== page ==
KUALA LUMPUR: Police investigations into 1Malaysia Development Berhad (1MDB) has revealed that USD972 million (RM2.973 billion) was transferred into former Prime Minister Datuk Seri Najib Razak’s Amislamic Bank personal account.
In revealing this, Deputy Inspector-General of Police Tan Sri Noor Rashid Ibrahim said the deposits were were made in three phases.
“The money were transferred into his account by three companies, namely Good Star, AABAR and Tanore. “Police also detected 132 transactions of illegal funds connected to 1MDB to more than 50 recipients comrpising Malaysians and foreigners, and further investigations are ongoing,” he told a press conference today at Bukit Aman police headquarters on the development of 1MDB investigations.
Noor Rashid said statements have been recorded from 64 witnesses including Najib, his daughter Nooryana Najwa and several other individuals to help in investigations.
“The investigations involve local and overseas witnesses and it is very difficult because it requires the cooperation of affected countries for it to be completed,” he said in a press conference on the development of the investigations into 1MDB at Bukit Aman, here today.
When asked whether Malaysian politicians were among the 50 recipients, he replied: “Quite a number are politically affiliated.”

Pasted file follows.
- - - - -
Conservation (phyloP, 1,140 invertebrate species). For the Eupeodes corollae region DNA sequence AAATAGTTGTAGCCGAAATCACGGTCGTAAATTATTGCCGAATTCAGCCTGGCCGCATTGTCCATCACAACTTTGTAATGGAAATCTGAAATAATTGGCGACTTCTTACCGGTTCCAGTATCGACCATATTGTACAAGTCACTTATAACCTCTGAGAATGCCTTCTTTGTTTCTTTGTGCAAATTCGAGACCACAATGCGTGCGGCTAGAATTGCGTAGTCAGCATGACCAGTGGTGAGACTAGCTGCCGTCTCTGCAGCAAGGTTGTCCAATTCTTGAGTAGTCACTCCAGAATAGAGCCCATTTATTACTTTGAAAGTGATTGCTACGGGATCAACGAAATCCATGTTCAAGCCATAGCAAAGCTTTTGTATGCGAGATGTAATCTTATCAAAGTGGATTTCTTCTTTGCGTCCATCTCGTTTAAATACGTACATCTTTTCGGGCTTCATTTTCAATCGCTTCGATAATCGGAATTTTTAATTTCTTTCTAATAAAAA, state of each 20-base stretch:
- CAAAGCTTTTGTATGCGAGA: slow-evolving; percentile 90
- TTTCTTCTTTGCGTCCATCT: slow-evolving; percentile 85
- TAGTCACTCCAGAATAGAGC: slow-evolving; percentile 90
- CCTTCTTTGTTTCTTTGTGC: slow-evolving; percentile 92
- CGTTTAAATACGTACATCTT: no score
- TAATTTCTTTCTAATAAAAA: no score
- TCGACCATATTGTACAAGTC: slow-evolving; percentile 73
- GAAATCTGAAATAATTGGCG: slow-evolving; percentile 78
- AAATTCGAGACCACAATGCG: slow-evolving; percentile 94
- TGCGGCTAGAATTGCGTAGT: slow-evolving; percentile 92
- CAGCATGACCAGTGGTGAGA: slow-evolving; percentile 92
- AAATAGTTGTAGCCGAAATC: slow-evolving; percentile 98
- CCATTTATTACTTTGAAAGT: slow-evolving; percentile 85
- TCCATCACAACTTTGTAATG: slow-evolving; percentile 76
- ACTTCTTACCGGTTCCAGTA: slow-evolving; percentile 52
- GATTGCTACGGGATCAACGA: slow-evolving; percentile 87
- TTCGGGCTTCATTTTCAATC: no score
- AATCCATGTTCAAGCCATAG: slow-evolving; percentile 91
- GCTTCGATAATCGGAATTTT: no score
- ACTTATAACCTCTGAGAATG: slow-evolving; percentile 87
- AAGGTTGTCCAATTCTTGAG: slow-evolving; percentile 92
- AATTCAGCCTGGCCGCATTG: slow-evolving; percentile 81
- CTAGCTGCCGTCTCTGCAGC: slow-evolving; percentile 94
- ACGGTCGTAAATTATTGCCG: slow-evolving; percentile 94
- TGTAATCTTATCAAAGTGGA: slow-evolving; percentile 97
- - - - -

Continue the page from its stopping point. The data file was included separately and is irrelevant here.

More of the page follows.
He said the Anti-Money Laundering crime investigation team under the Inspector-General of Police secretariat, had opened an investigation paper on 1MDB under the Anti-Money Laundering, Anti-Terrorism Financing and Proceeds of Unlawful Activities Act (AMLA) 2001 on May 17.
He said acting on a report at Dang Wangi district police headquarters, police raided five premises and seizures were made under Section 45(2) of AMLA 2001.
He said among the items seized were RM114 million cash including foreign currency; 12,080 units of jewellery; 566 bags; 437 watches and 234 glasses in various brands.
“The seizures were made as we have reasonable cause and believe that the items were purchased using 1MDB money.
“Under the provision of AMLA 2001, police are allowed to seize movable and immovable assets for a year for investigation purposes,” he stressed.
Noor Rashid said as of now, the owners of the items seized have yet to come forward to reclaim their valuables.
“Following this, police today served notices to the owners under Section 32 of AMLA 2001 to request them to give statements to our investigating officers.
“We expect them to come to us in two, three days,” he said.
He said police were working closely with several countries to assist in investigations.
“AMLA is in the process of collecting evidence and in the midst of calling in Malaysian and foreign witnesses to assist in the case.
“Although this is a difficult case as it involves international authorities, we are confident we can complete investigations within a year,” he said.